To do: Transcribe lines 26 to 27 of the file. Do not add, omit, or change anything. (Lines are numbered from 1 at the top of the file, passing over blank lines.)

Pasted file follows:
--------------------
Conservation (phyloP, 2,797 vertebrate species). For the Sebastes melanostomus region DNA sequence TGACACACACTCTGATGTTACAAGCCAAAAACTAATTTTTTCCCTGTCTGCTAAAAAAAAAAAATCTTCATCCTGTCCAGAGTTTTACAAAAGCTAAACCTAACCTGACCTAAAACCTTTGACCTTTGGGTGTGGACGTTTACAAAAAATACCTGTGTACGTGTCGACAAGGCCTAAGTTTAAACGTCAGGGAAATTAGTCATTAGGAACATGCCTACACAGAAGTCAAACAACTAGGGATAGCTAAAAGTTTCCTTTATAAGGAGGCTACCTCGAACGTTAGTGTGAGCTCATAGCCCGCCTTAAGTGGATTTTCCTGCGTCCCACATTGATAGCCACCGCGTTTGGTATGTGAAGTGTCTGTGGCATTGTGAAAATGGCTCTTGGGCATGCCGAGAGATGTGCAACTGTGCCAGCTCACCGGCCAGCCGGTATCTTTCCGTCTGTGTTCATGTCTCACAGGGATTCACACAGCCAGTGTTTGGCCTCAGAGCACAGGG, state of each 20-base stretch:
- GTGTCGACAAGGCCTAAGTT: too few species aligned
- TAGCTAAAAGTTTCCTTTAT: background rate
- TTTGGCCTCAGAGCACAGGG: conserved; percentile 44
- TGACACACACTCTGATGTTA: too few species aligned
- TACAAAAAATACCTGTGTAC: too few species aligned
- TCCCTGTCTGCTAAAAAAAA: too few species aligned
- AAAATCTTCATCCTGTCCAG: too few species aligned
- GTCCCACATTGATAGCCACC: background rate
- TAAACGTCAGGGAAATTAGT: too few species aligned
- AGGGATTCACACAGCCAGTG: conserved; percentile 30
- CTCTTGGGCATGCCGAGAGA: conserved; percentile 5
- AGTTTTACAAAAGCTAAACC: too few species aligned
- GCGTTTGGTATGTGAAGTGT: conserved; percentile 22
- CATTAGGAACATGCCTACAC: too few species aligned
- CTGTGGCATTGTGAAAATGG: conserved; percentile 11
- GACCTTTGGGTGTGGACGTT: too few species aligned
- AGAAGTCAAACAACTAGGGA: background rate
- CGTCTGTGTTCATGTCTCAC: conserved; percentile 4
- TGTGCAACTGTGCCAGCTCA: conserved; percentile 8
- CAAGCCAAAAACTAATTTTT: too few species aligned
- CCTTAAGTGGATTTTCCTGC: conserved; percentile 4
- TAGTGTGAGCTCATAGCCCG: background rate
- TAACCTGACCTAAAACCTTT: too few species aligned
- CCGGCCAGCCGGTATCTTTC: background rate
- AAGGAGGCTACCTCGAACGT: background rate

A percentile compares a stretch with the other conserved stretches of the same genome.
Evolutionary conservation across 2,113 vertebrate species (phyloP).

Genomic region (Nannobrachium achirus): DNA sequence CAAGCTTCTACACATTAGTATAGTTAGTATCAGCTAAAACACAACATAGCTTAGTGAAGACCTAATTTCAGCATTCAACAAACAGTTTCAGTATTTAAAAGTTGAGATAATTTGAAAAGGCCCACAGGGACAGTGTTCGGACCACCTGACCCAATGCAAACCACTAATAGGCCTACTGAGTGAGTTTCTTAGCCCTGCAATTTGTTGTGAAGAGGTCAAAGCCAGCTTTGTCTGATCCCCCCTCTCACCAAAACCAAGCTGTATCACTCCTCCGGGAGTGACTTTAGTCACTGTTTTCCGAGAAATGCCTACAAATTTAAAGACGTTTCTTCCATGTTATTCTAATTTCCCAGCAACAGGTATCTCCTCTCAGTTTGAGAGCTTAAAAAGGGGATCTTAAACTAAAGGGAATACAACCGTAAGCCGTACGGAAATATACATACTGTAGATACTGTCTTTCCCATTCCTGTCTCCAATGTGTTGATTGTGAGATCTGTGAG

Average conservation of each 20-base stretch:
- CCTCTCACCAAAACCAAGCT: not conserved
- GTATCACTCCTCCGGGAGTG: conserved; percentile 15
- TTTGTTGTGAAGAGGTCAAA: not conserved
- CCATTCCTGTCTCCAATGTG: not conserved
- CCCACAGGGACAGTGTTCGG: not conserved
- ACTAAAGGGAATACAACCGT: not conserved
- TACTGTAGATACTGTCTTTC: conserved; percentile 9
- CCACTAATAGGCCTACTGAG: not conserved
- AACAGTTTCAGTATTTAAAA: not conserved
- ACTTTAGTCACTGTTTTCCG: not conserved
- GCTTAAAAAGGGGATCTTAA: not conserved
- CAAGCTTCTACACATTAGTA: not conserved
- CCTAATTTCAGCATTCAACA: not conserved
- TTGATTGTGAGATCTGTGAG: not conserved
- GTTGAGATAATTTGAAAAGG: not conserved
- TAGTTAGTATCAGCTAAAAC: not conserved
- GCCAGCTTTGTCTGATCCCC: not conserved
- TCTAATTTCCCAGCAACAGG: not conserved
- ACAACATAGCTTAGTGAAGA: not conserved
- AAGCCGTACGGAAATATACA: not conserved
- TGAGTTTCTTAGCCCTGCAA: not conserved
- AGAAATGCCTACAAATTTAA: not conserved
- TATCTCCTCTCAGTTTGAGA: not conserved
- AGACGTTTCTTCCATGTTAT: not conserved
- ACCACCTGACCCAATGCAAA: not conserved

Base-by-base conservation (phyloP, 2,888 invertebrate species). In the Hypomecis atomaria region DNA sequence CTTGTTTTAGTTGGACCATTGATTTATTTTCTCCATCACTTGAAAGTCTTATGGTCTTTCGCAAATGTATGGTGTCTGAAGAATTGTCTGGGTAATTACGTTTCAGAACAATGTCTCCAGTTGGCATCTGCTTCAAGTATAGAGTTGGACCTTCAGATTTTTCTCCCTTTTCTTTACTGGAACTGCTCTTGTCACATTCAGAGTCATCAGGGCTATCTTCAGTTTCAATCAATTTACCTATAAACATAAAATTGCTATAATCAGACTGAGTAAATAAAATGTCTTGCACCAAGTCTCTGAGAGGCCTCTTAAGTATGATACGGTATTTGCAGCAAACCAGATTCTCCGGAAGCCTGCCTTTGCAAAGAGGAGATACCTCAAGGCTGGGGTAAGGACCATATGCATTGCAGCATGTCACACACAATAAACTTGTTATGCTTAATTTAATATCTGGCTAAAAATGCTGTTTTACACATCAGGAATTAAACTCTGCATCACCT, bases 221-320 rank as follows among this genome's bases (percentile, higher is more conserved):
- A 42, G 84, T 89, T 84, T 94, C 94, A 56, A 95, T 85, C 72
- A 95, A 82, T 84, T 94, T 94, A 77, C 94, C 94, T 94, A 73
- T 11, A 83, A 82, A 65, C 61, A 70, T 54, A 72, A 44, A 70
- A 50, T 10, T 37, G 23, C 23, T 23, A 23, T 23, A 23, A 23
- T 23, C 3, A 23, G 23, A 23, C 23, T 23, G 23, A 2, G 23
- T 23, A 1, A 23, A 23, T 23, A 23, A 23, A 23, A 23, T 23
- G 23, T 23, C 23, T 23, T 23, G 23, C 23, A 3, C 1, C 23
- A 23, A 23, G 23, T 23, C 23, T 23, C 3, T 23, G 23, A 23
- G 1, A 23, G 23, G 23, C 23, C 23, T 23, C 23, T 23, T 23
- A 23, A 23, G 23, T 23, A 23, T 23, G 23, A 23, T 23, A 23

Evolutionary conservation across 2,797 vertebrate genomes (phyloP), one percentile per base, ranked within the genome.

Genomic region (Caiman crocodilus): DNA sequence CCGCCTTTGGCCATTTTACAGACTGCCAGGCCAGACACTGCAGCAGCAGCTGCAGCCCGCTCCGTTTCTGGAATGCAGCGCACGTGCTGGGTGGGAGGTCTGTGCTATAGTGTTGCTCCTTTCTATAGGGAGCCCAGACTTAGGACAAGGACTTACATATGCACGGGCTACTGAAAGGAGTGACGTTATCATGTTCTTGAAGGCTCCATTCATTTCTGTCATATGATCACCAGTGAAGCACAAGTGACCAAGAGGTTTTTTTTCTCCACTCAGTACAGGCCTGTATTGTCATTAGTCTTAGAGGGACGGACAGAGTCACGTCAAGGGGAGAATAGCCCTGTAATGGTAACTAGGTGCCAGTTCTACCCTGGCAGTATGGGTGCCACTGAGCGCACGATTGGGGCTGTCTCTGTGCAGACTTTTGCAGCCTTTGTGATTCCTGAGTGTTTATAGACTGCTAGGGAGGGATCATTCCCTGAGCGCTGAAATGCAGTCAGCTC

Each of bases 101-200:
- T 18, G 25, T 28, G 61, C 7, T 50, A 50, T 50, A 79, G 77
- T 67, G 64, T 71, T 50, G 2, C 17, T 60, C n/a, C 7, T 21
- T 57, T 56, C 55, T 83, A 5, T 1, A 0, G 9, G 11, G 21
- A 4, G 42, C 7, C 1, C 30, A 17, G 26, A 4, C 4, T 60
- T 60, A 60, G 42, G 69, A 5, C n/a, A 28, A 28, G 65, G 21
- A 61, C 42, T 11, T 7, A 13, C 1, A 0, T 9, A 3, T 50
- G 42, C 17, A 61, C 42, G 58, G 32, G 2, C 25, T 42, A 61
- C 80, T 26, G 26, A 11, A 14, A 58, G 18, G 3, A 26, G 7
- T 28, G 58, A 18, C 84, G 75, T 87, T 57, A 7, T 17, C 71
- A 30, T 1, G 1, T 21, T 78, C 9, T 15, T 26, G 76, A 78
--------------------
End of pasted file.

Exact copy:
- AAGGAGGCTACCTCGAACGT: background rate

A percentile compares a stretch with the other conserved stretches of the same genome.